A few months ago I wondered what was the first movie to license a musical recording. I thought it might be the recording of Rudy Vallee in Margie (1946). (Though I'm still not sure if they used a real '20s recording of Vallee or just had Vallee re-record the song. But still, it was an attempt to at least sound like they were playing a real '20s recording by a real recording artist of the era.)
But then I saw the goofy 1945 Arabian-nights parody movie A Thousand and One Nights -- a very silly but fun movie with Cornel Wilde as Aladdin, Phil Silvers as his sidekick, and Evelyn Keyes pre-dating Barbara Eden as a magic genie with a crush on her master. The movie, which is full of deliberately anachronistic references, ends with Keyes doing Silvers a favor by turning him into Frank Sinatra, singing "All Or Nothing At All" for a harem of bobby-soxers. (Yes, everybody did this gag in the '40s, even live-action films.) I don't have Sinatra's own recording of "All Or Nothing At All," his first big hit, so my questions are:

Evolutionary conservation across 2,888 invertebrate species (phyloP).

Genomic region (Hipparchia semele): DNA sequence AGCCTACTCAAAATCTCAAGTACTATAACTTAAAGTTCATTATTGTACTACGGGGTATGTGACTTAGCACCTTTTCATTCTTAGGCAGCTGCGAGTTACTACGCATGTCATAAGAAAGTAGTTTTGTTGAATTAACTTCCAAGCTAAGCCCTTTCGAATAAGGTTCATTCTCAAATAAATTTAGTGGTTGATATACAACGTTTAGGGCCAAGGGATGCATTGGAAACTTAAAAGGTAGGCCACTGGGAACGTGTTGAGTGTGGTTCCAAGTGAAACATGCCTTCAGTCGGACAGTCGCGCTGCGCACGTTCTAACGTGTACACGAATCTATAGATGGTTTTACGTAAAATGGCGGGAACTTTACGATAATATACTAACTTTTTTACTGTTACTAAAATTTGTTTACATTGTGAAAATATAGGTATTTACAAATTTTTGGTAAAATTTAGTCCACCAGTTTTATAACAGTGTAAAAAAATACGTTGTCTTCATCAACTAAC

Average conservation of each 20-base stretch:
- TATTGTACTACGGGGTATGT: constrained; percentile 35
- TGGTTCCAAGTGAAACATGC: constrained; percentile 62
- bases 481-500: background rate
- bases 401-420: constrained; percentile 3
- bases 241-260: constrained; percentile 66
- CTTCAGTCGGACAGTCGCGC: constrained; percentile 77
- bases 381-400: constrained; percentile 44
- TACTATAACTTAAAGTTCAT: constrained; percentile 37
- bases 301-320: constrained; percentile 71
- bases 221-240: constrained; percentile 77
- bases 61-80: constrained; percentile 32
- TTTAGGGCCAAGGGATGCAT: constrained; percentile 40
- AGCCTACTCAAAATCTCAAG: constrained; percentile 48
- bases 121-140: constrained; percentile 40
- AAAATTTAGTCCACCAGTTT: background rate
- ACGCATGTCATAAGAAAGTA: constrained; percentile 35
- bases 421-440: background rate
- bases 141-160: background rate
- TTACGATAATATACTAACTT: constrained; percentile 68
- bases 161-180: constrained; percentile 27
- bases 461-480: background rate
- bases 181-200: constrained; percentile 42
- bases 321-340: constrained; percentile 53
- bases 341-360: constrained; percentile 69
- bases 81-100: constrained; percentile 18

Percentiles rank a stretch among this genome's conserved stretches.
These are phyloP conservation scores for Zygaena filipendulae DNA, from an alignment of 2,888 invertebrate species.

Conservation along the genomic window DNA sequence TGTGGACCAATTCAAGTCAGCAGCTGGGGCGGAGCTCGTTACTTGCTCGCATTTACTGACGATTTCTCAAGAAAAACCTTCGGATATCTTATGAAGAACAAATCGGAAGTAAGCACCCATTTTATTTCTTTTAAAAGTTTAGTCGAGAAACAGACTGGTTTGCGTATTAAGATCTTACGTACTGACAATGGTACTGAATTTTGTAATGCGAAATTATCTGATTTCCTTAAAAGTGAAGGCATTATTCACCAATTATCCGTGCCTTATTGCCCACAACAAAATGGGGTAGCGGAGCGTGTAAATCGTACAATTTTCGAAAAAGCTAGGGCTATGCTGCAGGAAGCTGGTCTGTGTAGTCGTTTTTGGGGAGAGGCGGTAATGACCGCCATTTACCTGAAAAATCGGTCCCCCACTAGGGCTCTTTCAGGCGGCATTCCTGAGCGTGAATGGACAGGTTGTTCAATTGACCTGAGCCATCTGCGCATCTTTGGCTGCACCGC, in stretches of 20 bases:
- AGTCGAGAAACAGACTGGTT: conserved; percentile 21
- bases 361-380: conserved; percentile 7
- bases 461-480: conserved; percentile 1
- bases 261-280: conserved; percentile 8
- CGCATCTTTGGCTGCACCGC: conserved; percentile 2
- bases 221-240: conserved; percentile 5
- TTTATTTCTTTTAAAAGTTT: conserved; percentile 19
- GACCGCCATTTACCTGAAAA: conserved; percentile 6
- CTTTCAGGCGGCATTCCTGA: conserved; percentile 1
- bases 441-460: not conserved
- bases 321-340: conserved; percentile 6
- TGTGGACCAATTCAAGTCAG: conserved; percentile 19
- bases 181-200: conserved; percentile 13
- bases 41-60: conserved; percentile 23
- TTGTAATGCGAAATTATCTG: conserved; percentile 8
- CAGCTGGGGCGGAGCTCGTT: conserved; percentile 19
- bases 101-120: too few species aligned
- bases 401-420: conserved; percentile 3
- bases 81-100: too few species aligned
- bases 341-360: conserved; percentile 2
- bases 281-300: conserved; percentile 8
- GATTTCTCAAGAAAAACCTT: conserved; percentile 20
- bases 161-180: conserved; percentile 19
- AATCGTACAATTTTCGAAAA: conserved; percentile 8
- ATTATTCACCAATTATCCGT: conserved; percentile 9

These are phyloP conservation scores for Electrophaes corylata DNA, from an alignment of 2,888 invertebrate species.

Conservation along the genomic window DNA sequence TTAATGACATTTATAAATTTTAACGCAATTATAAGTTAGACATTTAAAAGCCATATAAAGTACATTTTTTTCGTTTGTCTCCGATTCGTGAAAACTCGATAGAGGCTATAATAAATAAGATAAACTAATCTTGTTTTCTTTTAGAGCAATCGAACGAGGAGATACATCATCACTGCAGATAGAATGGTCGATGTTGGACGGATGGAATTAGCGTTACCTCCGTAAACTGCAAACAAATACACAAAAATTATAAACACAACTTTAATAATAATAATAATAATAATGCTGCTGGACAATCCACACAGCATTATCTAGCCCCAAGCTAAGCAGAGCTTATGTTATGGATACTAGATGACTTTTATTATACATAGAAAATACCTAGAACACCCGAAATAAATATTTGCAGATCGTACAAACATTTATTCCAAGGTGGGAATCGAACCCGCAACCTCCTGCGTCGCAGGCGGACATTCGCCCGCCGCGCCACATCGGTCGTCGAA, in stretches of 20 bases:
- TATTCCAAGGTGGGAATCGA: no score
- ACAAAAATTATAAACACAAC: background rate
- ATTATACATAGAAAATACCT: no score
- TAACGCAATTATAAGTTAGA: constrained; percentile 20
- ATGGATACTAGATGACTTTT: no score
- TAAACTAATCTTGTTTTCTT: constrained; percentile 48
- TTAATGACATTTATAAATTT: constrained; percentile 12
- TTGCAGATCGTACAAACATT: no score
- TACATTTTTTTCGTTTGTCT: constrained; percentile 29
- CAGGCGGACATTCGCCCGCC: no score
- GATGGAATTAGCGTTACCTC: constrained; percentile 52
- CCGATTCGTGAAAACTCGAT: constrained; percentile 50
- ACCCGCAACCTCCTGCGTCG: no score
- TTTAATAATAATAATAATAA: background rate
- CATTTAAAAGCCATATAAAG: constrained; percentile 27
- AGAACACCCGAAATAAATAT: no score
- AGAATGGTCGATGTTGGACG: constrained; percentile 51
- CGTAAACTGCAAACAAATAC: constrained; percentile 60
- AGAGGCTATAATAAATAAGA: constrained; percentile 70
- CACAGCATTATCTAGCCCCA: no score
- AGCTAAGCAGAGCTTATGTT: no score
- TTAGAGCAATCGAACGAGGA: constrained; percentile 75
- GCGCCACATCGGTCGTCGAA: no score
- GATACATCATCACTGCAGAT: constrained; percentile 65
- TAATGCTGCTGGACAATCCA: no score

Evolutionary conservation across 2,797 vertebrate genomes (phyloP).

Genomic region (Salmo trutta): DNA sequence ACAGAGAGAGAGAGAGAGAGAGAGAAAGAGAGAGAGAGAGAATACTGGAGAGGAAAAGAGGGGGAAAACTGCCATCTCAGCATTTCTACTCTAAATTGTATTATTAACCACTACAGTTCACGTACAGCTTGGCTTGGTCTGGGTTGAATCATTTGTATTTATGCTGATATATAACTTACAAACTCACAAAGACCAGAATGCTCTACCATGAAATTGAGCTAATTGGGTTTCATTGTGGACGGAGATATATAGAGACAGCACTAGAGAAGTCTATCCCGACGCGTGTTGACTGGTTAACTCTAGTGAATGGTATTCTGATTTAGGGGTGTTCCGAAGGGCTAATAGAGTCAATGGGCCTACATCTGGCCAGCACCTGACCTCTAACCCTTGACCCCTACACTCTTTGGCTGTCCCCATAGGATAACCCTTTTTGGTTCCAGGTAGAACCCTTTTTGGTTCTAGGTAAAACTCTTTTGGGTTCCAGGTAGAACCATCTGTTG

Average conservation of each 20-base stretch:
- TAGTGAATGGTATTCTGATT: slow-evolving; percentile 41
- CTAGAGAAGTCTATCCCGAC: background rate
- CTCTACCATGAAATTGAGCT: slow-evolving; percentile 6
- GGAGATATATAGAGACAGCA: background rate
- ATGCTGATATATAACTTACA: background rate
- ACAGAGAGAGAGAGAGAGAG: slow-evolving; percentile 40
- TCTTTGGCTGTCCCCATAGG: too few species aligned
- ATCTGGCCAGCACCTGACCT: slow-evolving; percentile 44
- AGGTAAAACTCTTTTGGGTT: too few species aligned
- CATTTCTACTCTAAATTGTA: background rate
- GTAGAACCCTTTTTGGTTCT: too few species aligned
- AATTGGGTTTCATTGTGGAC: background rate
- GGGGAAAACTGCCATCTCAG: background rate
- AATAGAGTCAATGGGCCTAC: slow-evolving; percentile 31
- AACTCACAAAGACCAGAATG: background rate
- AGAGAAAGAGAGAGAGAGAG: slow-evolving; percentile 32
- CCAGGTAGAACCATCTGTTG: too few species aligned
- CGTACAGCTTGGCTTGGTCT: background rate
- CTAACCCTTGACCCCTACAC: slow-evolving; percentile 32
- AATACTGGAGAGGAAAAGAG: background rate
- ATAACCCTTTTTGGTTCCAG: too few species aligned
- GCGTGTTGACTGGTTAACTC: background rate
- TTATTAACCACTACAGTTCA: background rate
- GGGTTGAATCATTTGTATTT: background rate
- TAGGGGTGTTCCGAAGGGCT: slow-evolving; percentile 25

1) Is that Sinatra singing, or an imitator?
2) If it is Sinatra, is that his actual recording of "All or Nothing At All," or is it a re-recording?
Update: Via comments, the answer is # 2, a Sinatra re-recording made at Silvers' request.